EuroPCR
EuroPCR
Source/Disclosures
Source:

Tavenier AH, et al. STEMI interventions: First-in-Man and novel pharmacological strategies. Presented at: PCR e-Course; June 25-27, 2020 (virtual meeting).

Disclosures: The trial was investigator-initiated and funded in part by AstraZeneca. Tavenier and Naber report no relevant financial disclosures.
July 17, 2020
2 min read
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Substituting acetaminophen for fentanyl feasible in PCI for STEMI

Source/Disclosures
Source:

Tavenier AH, et al. STEMI interventions: First-in-Man and novel pharmacological strategies. Presented at: PCR e-Course; June 25-27, 2020 (virtual meeting).

Disclosures: The trial was investigator-initiated and funded in part by AstraZeneca. Tavenier and Naber report no relevant financial disclosures.
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In patients with STEMI given crushed ticagrelor before PCI, using IV acetaminophen instead of IV fentanyl as a painkiller did not increase pain levels or platelet reactivity and prevented delay of ticagrelor’s effects, researchers reported.

Patients in the acetaminophen group had higher levels of ticagrelor (Brilinta, AstraZeneca) in their system during and after the procedure compared with patients in the fentanyl group, according to the results of the investigator-initiated, randomized, open-label ON-TIME 3 trial that were presented at the virtual PCR e-Course.

prescription bottle of opioids
Source: Adobe Stock.

“Platelet inhibitory affects induced by oral P2Y12 inhibitors are delayed in patients who undergo STEMI PCI, and this is mainly due to delayed intestinal absorption,” Anne H. Tavenier, MD, cardiologist at Isala Clinic in, Zwolle, the Netherlands, said during a presentation. “For years, STEMI patients were treated with morphine or morphine-like pain relievers ... however, these pain relievers appear to delay the intestinal absorption [of P2Y12 inhibitors]. Moreover, nausea and vomiting are more frequently observed in patients receiving morphine. IV acetaminophen, also known as paracetamol, may be an alternative to morphine or morphine-like pain relievers in these patients.”

Tavenier and colleagues randomly assigned 195 patients with STEMI who were treated with crushed ticagrelor, aspirin and heparin in the ambulance to IV acetaminophen or IV fentanyl, an opioid, as a painkiller in the ambulance. Each patient was analyzed for pain on a scale of 1 to 10, platelet reactivity measured by VerifyNow (Instrumentation Laboratory) and level of ticagrelor and its active metabolite before primary PCI, immediately after PCI, at 1 hour after PCI and at 6 hours after PCI.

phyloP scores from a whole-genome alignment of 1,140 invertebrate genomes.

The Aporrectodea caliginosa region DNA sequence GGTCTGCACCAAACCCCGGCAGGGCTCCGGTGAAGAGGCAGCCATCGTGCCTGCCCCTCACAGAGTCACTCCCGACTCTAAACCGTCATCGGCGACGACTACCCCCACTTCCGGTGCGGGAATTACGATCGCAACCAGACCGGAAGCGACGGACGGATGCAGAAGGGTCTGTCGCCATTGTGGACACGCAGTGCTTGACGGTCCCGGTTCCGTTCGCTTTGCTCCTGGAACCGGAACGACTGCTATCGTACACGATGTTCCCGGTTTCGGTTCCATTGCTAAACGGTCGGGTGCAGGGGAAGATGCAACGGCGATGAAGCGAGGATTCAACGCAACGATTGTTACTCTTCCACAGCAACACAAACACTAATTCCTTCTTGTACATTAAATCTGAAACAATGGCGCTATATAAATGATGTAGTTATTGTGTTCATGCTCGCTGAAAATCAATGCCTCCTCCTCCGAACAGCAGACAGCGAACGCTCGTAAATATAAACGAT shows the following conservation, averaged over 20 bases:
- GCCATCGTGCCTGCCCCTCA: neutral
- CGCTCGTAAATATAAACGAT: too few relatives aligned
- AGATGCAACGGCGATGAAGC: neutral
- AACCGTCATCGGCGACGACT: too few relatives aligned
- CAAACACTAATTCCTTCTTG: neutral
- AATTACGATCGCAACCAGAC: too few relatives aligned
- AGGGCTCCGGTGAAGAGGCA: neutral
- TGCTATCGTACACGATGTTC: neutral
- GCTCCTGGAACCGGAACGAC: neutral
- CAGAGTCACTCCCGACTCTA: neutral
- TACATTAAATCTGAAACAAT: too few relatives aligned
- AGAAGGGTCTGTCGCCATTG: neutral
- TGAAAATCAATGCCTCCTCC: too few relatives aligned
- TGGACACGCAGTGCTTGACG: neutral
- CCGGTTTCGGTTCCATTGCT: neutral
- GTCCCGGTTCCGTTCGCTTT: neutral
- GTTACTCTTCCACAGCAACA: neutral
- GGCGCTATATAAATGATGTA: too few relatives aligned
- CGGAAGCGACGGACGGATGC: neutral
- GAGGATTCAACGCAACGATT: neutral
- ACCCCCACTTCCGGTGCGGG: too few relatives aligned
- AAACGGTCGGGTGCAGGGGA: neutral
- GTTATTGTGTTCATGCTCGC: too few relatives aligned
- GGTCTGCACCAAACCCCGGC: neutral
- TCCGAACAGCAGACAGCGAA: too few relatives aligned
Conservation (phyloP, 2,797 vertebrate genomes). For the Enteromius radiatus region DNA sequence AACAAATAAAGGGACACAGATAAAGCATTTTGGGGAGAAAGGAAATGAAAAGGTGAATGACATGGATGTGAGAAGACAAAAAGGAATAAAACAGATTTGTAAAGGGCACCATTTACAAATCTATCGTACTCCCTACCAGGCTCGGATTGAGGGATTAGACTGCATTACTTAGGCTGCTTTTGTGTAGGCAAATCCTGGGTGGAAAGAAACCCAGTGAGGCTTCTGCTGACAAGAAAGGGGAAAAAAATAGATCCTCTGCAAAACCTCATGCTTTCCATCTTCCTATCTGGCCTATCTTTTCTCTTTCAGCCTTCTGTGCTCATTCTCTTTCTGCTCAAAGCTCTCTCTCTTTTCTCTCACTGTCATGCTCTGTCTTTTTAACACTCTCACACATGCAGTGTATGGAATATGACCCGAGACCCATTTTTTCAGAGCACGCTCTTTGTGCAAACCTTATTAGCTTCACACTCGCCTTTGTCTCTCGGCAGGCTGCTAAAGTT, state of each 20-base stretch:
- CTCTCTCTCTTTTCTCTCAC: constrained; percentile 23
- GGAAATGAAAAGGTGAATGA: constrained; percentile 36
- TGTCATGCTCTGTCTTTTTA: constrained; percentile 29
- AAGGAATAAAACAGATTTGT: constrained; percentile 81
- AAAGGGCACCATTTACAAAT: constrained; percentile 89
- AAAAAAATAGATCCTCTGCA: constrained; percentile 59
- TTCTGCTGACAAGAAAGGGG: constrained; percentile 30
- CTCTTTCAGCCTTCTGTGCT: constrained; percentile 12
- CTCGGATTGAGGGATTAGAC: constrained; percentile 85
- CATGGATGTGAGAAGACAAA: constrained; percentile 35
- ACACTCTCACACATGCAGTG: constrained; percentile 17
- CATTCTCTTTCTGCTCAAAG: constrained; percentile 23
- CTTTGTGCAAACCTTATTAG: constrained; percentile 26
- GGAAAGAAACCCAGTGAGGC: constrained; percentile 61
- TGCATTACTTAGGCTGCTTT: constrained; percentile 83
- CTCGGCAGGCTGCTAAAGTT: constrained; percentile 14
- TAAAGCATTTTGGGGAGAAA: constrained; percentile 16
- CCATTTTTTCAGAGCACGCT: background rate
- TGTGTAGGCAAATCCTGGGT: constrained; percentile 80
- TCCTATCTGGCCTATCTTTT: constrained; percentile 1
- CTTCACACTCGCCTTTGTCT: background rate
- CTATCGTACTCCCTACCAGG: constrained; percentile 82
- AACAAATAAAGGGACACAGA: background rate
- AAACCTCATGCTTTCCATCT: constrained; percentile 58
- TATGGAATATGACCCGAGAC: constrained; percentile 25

Immediately after PCI, there was no significant difference between the median platelet reactivity units in each group (acetaminophen, 104; fentanyl, 175), Tavenier said.

However, she said, systemic levels of ticagrelor were higher in the acetaminophen group than the fentanyl group before PCI (151 ng/mL vs. 60 ng/mL; P = .007), immediately after PCI (326 ng/mL vs. 115 ng/mL; P = .002) and 1 hour after PCI (488 ng/mL vs. 372 ng/mL; P = .002).

Pain scores were similar at randomization (P = .45) and pain reduction did not differ between the groups before PCI (P = .67) or after it (P = .96), according to the researchers.

“The results of this trial may have implications for the prehospital treatment of STEMI patients in the future, but large, randomized trials will be needed to investigate the effects on clinical outcomes,” Tavenier said.

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In a commentary after the presentation, Christoph K. Naber, MD, PhD, director of the cardiology and intensive care department at Klinikum Wilhelmshaven, Germany, said: “The open question that I have is, will these increased P2Y12 inhibitor levels translate into a measurable difference regarding clinical outcomes? We don’t always know if increased levels of ticagrelor ... makes a biological impact that can later be measured in a clinical endpoint.”

However, he said, “the risk of switching to acetaminophen instead of an opioid, if it works for the patient, is very low. This could be something that I might introduce in my practice.”